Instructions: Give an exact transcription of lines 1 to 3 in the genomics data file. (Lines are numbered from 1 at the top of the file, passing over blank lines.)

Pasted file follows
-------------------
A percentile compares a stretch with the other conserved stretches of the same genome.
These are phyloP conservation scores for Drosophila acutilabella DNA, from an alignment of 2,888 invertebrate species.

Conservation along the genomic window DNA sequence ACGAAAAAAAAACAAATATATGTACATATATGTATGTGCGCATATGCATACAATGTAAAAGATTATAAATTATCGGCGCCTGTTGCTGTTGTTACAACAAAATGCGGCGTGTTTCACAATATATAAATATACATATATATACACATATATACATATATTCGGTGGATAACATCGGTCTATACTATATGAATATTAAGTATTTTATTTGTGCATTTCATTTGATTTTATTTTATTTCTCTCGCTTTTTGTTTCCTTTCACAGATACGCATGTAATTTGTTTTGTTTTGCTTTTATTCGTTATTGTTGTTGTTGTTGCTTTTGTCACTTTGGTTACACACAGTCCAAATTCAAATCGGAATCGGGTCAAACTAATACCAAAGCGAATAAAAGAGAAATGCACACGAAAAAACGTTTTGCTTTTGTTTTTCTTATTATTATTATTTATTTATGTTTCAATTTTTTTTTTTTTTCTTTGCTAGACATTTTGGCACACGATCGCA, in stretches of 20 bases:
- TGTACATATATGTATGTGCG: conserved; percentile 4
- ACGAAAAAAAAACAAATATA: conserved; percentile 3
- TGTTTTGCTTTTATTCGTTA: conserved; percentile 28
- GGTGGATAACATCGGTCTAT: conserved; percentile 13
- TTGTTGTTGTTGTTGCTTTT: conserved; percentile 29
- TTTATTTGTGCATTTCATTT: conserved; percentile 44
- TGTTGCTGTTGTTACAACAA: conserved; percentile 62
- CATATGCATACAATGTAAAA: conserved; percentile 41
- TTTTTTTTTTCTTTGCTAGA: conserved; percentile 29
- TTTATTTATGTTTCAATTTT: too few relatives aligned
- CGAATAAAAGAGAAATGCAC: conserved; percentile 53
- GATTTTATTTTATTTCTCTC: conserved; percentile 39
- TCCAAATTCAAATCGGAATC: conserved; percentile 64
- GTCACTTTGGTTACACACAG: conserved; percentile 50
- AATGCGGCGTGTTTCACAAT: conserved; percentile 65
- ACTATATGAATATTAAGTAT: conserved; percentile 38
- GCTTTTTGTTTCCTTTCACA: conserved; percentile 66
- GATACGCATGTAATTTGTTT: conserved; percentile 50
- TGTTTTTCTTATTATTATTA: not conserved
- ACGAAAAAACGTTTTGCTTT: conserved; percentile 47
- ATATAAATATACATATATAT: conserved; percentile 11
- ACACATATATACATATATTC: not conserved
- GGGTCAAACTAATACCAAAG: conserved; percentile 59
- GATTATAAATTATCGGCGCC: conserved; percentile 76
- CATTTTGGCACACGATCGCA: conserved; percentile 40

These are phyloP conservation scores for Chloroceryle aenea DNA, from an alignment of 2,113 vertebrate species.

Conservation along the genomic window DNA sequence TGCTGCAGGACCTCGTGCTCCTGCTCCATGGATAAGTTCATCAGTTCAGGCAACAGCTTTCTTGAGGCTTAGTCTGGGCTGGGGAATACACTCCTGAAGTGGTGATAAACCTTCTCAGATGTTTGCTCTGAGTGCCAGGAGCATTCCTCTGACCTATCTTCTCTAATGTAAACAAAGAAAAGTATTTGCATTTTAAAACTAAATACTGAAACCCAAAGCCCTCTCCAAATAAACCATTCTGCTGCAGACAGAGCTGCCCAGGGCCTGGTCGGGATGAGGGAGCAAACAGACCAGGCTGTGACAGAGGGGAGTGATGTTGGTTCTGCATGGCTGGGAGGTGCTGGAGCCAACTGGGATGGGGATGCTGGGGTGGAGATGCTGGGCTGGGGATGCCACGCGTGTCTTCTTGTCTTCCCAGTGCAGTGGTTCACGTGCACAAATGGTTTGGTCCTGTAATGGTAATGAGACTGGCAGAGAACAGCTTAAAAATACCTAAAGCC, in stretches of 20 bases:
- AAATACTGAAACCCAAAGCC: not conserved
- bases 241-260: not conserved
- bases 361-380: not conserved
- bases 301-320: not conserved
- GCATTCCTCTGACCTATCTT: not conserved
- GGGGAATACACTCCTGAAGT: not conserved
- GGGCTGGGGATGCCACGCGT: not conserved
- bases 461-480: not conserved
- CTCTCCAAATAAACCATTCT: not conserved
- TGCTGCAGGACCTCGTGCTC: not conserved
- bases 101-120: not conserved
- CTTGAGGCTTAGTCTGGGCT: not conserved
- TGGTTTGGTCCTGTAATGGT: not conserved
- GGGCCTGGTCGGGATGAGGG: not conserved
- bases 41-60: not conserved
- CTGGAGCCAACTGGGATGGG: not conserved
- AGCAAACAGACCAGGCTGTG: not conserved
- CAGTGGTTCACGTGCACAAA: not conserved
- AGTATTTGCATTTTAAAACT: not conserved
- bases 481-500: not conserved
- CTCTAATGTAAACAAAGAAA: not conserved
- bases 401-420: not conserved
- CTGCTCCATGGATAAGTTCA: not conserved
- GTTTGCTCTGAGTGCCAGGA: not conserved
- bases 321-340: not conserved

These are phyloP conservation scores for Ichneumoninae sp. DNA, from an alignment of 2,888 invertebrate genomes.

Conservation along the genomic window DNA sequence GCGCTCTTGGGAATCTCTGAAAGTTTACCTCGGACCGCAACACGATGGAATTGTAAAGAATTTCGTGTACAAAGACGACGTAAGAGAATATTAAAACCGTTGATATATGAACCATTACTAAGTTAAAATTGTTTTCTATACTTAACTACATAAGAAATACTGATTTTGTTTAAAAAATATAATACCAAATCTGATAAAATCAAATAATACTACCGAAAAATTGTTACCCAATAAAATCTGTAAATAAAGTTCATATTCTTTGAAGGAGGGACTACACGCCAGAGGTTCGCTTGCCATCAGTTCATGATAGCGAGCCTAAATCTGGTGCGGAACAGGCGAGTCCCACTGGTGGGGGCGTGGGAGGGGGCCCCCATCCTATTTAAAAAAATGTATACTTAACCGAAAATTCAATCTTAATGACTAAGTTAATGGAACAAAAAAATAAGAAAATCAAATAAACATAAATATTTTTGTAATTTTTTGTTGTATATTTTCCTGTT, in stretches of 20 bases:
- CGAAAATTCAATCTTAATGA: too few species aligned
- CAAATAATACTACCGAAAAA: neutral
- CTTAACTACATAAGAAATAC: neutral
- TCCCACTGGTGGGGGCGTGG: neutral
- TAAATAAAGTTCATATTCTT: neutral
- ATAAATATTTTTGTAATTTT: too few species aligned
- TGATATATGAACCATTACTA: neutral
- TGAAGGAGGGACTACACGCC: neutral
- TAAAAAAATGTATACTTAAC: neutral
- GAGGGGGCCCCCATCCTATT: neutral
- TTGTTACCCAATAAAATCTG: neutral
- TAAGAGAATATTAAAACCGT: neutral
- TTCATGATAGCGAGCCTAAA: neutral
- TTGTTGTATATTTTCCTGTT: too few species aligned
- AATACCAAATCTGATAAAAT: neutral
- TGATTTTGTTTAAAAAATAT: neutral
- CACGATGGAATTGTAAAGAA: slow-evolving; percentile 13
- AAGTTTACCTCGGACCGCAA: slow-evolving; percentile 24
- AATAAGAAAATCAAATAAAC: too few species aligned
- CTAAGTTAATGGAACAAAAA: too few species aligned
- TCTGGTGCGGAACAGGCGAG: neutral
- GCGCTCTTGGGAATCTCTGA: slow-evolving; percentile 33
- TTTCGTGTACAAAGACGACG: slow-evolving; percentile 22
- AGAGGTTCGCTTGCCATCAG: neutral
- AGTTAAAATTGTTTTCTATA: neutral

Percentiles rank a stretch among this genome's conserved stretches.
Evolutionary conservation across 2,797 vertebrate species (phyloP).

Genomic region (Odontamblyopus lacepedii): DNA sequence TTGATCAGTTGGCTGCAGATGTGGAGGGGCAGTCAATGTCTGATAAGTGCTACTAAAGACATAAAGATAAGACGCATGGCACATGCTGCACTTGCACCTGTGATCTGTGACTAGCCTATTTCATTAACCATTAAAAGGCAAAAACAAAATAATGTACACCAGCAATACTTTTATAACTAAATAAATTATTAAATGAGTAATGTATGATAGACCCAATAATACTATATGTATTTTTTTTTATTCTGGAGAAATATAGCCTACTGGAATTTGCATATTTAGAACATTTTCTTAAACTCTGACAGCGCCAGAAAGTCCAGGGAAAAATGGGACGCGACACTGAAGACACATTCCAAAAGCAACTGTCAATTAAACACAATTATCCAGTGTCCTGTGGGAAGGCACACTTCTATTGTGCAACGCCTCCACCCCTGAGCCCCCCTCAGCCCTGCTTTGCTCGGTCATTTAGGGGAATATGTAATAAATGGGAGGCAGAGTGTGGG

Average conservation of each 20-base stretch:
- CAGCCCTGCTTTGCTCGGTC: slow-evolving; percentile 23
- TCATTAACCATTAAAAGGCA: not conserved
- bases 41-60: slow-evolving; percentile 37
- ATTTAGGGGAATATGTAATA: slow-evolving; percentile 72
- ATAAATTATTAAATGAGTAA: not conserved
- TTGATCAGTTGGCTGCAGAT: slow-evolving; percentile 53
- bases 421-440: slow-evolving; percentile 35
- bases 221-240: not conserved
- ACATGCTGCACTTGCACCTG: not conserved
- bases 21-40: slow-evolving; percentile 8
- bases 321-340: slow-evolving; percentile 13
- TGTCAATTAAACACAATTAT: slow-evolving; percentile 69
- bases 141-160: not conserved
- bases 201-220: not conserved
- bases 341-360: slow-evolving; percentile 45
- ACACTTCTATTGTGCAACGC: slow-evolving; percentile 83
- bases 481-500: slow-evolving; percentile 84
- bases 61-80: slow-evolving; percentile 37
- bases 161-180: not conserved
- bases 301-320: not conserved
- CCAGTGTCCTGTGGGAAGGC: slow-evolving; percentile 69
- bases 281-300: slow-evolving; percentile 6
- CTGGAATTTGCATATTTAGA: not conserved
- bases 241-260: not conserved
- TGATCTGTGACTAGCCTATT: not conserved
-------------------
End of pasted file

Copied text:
A percentile compares a stretch with the other conserved stretches of the same genome.
These are phyloP conservation scores for Drosophila acutilabella DNA, from an alignment of 2,888 invertebrate species.

Conservation along the genomic window DNA sequence ACGAAAAAAAAACAAATATATGTACATATATGTATGTGCGCATATGCATACAATGTAAAAGATTATAAATTATCGGCGCCTGTTGCTGTTGTTACAACAAAATGCGGCGTGTTTCACAATATATAAATATACATATATATACACATATATACATATATTCGGTGGATAACATCGGTCTATACTATATGAATATTAAGTATTTTATTTGTGCATTTCATTTGATTTTATTTTATTTCTCTCGCTTTTTGTTTCCTTTCACAGATACGCATGTAATTTGTTTTGTTTTGCTTTTATTCGTTATTGTTGTTGTTGTTGCTTTTGTCACTTTGGTTACACACAGTCCAAATTCAAATCGGAATCGGGTCAAACTAATACCAAAGCGAATAAAAGAGAAATGCACACGAAAAAACGTTTTGCTTTTGTTTTTCTTATTATTATTATTTATTTATGTTTCAATTTTTTTTTTTTTTCTTTGCTAGACATTTTGGCACACGATCGCA, in stretches of 20 bases: